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Correspondent

TOWNSEND — April may be a fond memory this year, but the Townsend Public Library has managed to delay its final departure a few weeks longer, with a little help from the children of Townsend.

April was National Poetry Month and the library held its annual poetry contest in celebration, announcing the 14 winners late last week. The winning entries are currently on display inside the library and will remain there through the end of June.

According to children’s librarian Stacy Schuttler, in her first time as contest coordinator, there were only 26 entries across the five grade levels of the contest, with first-, second-, and third-place winners for each save the Grade 7-8 category which only had two prize winners because there were only two entries submitted.

“We’re hoping for more next year,” she said. “The younger children, grades one through four, and the high school kids brought in the most entries. I would love to see more middle school entries next year.”

The library began accepting entries on the first day of April, with a deadline of May 10 to turn in an entry. To provide inspiration, and a few tips and tricks, the library provided a number of poetry books for the youths to use. The entries were judged by local school teachers (one retired), and school librarians, many of whom encouraged their students to enter.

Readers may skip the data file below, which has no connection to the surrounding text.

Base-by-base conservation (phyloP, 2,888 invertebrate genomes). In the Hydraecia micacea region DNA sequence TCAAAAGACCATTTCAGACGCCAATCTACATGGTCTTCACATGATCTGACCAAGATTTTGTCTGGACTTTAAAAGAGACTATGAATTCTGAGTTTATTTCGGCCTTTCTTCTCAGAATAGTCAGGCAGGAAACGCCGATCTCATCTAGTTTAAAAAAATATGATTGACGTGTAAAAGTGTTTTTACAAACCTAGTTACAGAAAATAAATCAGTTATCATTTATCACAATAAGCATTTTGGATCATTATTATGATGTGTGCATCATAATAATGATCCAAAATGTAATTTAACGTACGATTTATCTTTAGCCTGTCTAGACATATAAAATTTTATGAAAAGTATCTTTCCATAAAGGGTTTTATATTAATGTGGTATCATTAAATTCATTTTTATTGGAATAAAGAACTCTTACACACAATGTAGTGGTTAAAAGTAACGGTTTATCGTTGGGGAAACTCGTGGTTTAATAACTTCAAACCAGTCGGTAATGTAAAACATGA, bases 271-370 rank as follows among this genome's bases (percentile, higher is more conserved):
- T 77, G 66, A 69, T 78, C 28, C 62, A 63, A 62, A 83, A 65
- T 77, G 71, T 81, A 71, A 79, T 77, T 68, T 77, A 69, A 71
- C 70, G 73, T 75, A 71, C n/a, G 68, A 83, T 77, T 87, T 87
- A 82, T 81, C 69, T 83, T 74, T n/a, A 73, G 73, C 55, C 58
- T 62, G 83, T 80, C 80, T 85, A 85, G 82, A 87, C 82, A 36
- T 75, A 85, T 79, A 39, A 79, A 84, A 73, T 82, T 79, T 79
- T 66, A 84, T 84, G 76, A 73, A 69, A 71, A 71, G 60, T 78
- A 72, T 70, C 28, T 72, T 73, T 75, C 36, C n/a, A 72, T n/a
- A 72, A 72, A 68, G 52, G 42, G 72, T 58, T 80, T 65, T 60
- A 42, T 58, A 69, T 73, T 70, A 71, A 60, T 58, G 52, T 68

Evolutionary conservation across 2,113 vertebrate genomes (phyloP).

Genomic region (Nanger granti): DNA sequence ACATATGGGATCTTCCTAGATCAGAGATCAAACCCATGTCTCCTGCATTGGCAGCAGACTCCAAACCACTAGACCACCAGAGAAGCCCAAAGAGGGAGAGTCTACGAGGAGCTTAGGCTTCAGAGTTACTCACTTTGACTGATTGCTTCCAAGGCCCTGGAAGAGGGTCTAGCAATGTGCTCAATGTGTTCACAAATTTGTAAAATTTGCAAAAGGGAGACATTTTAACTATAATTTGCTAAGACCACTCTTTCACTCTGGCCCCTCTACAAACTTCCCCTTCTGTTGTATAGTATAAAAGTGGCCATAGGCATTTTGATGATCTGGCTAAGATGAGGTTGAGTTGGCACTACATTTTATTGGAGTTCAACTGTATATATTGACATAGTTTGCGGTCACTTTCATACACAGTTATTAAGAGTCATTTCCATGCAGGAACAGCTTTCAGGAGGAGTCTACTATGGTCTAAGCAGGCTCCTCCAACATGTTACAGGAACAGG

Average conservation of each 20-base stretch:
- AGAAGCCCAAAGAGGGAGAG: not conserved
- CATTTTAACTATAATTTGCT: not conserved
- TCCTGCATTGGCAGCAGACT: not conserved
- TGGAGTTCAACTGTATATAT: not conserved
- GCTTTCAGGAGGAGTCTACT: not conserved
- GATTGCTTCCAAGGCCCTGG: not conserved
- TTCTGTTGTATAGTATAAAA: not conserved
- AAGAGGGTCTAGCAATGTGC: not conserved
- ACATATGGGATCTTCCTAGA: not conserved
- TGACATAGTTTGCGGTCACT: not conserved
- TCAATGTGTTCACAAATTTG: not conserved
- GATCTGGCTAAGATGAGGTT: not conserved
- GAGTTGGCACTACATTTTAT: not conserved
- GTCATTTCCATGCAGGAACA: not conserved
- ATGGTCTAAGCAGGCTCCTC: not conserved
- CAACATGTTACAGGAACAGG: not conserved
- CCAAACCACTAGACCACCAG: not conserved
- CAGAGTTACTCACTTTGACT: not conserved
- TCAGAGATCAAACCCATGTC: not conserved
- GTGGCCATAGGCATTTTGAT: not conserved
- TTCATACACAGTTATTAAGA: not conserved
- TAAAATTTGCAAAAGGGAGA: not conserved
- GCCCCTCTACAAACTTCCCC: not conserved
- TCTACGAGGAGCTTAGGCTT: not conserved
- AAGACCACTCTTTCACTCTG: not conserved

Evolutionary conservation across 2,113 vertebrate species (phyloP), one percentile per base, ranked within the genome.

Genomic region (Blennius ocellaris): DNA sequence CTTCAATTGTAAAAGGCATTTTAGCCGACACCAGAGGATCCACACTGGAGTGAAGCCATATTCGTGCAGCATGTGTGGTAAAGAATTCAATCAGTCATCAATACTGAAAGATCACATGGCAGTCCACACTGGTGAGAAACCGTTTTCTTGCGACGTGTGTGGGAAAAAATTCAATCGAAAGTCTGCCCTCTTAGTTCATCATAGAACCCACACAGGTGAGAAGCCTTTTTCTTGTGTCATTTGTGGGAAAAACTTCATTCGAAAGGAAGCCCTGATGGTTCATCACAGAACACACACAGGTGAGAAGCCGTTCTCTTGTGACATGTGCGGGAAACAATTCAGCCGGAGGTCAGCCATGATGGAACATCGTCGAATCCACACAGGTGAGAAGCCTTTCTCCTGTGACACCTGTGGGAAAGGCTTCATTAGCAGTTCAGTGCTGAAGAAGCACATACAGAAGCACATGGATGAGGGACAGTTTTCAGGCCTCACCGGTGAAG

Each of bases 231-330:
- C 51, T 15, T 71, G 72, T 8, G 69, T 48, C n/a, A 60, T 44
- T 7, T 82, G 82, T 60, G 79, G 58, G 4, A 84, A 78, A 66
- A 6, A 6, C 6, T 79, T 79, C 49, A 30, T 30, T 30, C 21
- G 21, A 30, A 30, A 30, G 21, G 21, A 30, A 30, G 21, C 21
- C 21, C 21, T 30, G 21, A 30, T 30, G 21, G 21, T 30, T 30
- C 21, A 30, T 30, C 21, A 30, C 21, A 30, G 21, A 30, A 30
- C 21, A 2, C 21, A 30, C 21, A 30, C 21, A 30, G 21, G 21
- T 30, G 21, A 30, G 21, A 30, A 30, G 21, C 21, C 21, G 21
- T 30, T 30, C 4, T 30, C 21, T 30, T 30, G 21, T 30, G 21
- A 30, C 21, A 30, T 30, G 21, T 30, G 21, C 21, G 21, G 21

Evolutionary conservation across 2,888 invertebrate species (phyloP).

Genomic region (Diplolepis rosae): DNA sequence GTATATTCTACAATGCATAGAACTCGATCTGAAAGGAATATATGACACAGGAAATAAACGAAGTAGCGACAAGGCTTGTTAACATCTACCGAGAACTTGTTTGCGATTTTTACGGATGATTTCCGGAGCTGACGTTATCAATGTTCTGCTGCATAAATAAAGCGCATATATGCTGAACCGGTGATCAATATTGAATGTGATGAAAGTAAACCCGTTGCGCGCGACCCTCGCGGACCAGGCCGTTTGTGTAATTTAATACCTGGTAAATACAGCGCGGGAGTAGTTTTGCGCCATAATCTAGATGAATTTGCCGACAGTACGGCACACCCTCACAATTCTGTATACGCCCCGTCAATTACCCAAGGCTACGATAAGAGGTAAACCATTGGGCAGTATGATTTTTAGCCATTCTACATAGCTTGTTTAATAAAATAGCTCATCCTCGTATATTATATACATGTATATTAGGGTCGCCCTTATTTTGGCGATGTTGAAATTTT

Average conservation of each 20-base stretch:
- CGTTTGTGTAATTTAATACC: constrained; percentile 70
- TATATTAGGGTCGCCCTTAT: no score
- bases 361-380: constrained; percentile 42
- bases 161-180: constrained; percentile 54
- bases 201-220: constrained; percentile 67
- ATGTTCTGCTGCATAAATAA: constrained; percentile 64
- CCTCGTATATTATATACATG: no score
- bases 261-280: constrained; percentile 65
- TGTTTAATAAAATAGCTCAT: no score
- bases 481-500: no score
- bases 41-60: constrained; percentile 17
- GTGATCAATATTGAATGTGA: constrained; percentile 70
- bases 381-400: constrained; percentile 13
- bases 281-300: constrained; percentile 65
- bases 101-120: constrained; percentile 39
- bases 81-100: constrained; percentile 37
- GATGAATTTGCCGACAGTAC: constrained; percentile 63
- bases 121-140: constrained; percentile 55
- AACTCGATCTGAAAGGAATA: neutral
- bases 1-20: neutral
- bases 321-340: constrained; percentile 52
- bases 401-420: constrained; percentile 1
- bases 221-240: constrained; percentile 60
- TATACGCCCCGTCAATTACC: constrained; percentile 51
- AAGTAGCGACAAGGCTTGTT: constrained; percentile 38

Grades 1-2: First place, “Springtime” by Allison French; Second, “Spring” by Jillian Hersey; Third, “Airheads” by Nicholas Bagley.

Grades 3-4: First, place, “Colors of Me” by Rory Benjamin; Second, “Little Birdie” by Sophia Massidda; Third, “My New Kitten” by Elise Johansen.

Grades 5-6: First place, “The Light” by Nathan French; Second, “Rain and War” by Madison Ozog; Third, “A Summer Cook Out” by Kathryn O’Friel.

Grades 7-8: First place, “My Stomach is at War” by Padrig Gosselin; Second, “Anger” by Brianna Drew.

Grades 9-12: First place, “On the Banks of the Brook” by Todd Curcury; Second, “A Light Most Perpetual” by Jennifer Shakshober; Third, “Whisper” by Anna Melillo.

There were no guidelines or required themes for the contest, so long as any submitted entry could be classified as a poem. Each of the four judges received all 26 entries and the winners were chosen through a consensus decision based on each judge’s recommendations.

A small cash reward will be presented to each winner: $15 for first, $10 for second, and $5 for third, awarded through the Friends of the Townsend Public Library. The winners have all been notified, but no prizes have been claimed yet, according to Schuttler.